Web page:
Getting Into A Pillow Fight

, , , , , , | Related | January 15, 2018

(My in-laws are visiting and my mother-in-law comments on my new purse, so I show it to her.)

Me: “You like it? I made it myself.”

Mother-In-Law: “Wow, that’s really nice! Where’d you get it?”

Husband: “Mom, she just told you that she made it.”

Mother-In-Law: “Oh? All I caught was, ‘See my new purse.’”

(I fight the urge to roll my eyes because that is NOT what I just said. She looks over the purse then looks at me.)

Mother-In-Law: “Can you teach me to sew? I have a sewing machine, but I don’t have the book for it. It was secondhand and the person who gave it to me lost it, so I don’t know how it works.”

Me: “Sure, if you bring it over one day I’ll see what kind of machine it is and look up the manual online. We could probably find one for free or very cheap.”

Mother-In-Law: “Okay. Then you can show me how to sew a purse like that, right?”

Me: *shakes head* “No, you should start with something simple, like a pillowcase or simple skirt, just to get the hang of it. This purse isn’t a beginner project, but we can find you a beginner’s purse pattern.”

Mother-In-Law: *scoffs* “If you can make it, how hard can it be?”

Husband: “That’s not very nice, Mom.”

Mother-In-Law: *feigning innocence* “What do you mean? She’s obviously new to this herself.”

Me: *calmly as possible* “No, I’m not. I’ve been sewing since I was 14 years old, and I am now 28, so I’ve been doing this for half my life. The pattern I used for this purse says that it is not recommended for beginners. After you have made a few simpler projects, I can help you make a purse like this in whatever fabric you like.”

Mother-In-Law: *sighs* “Well, I guess I could do that, then. Just let me know when you can teach me.”

(I don’t think I will have the time to teach her. Ever.)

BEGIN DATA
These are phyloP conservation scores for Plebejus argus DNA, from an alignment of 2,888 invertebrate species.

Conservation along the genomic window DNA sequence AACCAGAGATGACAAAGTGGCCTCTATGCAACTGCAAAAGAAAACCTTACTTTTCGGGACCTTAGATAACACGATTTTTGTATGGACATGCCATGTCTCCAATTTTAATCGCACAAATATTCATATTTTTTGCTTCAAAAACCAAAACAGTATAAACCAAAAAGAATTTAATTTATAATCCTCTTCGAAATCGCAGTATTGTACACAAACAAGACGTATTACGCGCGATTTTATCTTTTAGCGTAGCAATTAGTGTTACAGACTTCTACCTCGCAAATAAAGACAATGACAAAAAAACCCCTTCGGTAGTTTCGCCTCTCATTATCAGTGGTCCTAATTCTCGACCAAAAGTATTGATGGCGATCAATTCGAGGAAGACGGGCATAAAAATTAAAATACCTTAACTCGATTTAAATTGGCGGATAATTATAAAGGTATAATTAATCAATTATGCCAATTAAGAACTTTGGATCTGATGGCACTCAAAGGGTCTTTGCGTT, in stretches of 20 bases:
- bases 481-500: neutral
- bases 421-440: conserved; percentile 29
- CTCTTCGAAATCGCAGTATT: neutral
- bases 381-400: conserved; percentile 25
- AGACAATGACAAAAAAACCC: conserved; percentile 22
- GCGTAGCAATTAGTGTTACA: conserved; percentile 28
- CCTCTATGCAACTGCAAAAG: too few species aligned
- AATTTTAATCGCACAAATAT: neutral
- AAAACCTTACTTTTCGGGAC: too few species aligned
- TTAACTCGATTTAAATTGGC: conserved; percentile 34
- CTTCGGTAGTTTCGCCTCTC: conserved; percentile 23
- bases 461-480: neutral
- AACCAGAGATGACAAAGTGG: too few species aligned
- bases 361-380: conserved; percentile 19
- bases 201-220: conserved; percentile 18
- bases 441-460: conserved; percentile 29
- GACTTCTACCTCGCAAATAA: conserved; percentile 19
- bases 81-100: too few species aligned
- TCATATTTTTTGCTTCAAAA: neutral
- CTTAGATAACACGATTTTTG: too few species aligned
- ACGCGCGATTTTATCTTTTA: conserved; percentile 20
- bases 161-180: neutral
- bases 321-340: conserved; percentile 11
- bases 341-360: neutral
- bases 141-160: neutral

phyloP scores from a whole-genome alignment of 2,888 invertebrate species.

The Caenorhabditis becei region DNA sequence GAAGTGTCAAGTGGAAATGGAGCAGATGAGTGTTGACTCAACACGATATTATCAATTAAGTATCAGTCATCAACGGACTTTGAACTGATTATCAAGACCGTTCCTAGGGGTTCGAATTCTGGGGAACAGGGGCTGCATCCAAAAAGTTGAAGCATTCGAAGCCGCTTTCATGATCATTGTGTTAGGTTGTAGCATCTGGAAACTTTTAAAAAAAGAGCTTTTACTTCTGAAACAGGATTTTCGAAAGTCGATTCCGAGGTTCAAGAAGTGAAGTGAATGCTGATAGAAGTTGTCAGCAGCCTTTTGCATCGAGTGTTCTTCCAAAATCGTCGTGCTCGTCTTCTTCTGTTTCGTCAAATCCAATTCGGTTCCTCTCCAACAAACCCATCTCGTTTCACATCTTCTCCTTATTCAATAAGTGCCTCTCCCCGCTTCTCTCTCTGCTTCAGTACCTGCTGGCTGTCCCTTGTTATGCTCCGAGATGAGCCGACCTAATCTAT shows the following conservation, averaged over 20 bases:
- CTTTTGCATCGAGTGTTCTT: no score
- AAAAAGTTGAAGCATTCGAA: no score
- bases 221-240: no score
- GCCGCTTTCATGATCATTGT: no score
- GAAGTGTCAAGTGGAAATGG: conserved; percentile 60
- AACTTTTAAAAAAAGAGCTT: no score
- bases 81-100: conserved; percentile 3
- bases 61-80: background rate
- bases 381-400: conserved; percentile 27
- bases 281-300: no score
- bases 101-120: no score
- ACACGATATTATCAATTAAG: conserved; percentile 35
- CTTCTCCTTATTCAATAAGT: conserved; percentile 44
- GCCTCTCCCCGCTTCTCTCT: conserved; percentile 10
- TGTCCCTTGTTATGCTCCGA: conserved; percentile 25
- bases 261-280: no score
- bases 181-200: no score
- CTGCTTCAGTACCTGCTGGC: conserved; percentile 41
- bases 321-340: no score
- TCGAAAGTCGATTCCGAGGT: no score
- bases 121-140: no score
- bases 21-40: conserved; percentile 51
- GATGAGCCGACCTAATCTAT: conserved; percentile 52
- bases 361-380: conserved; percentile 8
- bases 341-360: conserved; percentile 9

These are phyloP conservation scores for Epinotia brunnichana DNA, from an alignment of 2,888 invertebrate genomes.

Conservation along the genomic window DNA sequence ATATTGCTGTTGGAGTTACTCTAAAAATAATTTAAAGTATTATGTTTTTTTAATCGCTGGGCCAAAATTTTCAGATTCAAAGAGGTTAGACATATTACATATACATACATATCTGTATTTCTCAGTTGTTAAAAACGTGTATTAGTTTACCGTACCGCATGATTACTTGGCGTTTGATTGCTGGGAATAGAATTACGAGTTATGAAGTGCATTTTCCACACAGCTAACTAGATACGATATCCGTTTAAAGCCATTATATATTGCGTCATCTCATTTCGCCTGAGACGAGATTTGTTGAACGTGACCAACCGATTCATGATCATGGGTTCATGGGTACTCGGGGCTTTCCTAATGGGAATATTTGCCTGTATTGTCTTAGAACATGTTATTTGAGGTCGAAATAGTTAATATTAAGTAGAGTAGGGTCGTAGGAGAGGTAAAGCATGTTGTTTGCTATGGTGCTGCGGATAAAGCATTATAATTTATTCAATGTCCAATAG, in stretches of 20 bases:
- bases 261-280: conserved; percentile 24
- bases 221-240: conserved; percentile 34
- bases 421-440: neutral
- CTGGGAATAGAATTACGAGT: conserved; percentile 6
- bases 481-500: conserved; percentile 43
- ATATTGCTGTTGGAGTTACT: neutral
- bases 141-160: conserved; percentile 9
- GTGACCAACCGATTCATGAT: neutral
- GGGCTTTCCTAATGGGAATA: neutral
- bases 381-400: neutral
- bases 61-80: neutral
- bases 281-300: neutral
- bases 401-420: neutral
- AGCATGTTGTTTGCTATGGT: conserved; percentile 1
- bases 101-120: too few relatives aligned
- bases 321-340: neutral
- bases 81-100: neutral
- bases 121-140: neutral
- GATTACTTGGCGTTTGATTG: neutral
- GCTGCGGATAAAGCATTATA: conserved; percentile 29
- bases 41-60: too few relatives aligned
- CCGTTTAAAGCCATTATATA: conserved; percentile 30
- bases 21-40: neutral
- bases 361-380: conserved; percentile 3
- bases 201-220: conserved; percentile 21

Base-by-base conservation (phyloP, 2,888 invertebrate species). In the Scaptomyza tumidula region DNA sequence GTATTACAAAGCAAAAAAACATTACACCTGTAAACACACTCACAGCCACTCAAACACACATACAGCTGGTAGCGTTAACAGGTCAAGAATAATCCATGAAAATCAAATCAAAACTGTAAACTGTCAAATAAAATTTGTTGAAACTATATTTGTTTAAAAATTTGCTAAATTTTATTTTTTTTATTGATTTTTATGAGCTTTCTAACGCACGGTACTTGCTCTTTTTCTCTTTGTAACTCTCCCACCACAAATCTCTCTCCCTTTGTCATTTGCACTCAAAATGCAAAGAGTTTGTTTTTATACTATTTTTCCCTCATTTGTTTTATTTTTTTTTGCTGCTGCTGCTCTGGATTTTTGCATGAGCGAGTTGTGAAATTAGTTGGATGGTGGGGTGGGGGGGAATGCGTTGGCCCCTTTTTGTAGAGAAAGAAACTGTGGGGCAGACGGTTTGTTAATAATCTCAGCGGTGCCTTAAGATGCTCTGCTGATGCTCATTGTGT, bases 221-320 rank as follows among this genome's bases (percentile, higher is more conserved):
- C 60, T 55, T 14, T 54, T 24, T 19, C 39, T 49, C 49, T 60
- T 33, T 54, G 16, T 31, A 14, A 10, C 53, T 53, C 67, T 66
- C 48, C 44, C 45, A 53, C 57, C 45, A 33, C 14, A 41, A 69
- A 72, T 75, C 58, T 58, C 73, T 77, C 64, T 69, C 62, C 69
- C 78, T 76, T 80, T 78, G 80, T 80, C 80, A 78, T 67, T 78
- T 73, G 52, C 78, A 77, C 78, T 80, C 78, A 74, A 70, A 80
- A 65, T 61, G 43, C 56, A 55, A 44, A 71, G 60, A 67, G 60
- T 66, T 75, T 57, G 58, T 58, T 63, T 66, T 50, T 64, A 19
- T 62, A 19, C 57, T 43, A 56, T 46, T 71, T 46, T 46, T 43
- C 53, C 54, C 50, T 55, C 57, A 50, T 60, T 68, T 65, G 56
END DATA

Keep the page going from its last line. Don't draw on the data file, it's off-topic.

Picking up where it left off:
Email Fail, Part 15

, , , , , | Right | January 15, 2018

(I’m the front desk manager at a hotel. One night an irate caller gets put through to me.)

Me: “Good evening. This is [My Name] speaking. How can I assist you tonight?”

Customer: *in a very rude and condescending tone* “Well, I don’t know; do you think you can help me? I called here last night to reserve a room. I was offered an email confirmation and I’m still waiting for it, so… Yeah.”

Me: “I’m sorry to hear that, ma’am. Let’s see if we can figure out why you haven’t gotten it yet. Can I have your name, please?”

Customer: *sighs* “Yes. My name, again, is [Customer]. I reserved my room for next Friday.”

Me: “Yes, I see that here. Let me just confirm your email address. Is it—” *I read out her email address and confirm the spelling*

Customer: “Yes, yes, yes, that’s my email address. Now, the problem isn’t with the address; it’s with you guys not doing your jobs. All I wanted was an email confirmation of my reservation. I waited all night for it and I never got anything. I’m checking my emails right now, and I don’t… Oh.”

(At this point I’m looking at the email in our sent messages, and I see that it was delivered within minutes of her making the reservation. Before I have a chance to say anything else, the customer speaks again.)

Customer: “Oh, wait. Um… Yeah. Okay. I see it; I have it. Okay, well, that’s all I needed, then. Thank you.” *click*

(I never did get an apology for how she spoke to me at the beginning of the call. When she did finally check in, she acted just as entitled and rude towards my front desk clerk as she had been to me on the phone, so I quickly introduced myself and asked if she’d had any more trouble printing her confirmation. She shut up quickly and was pretty quiet for the rest of her stay.)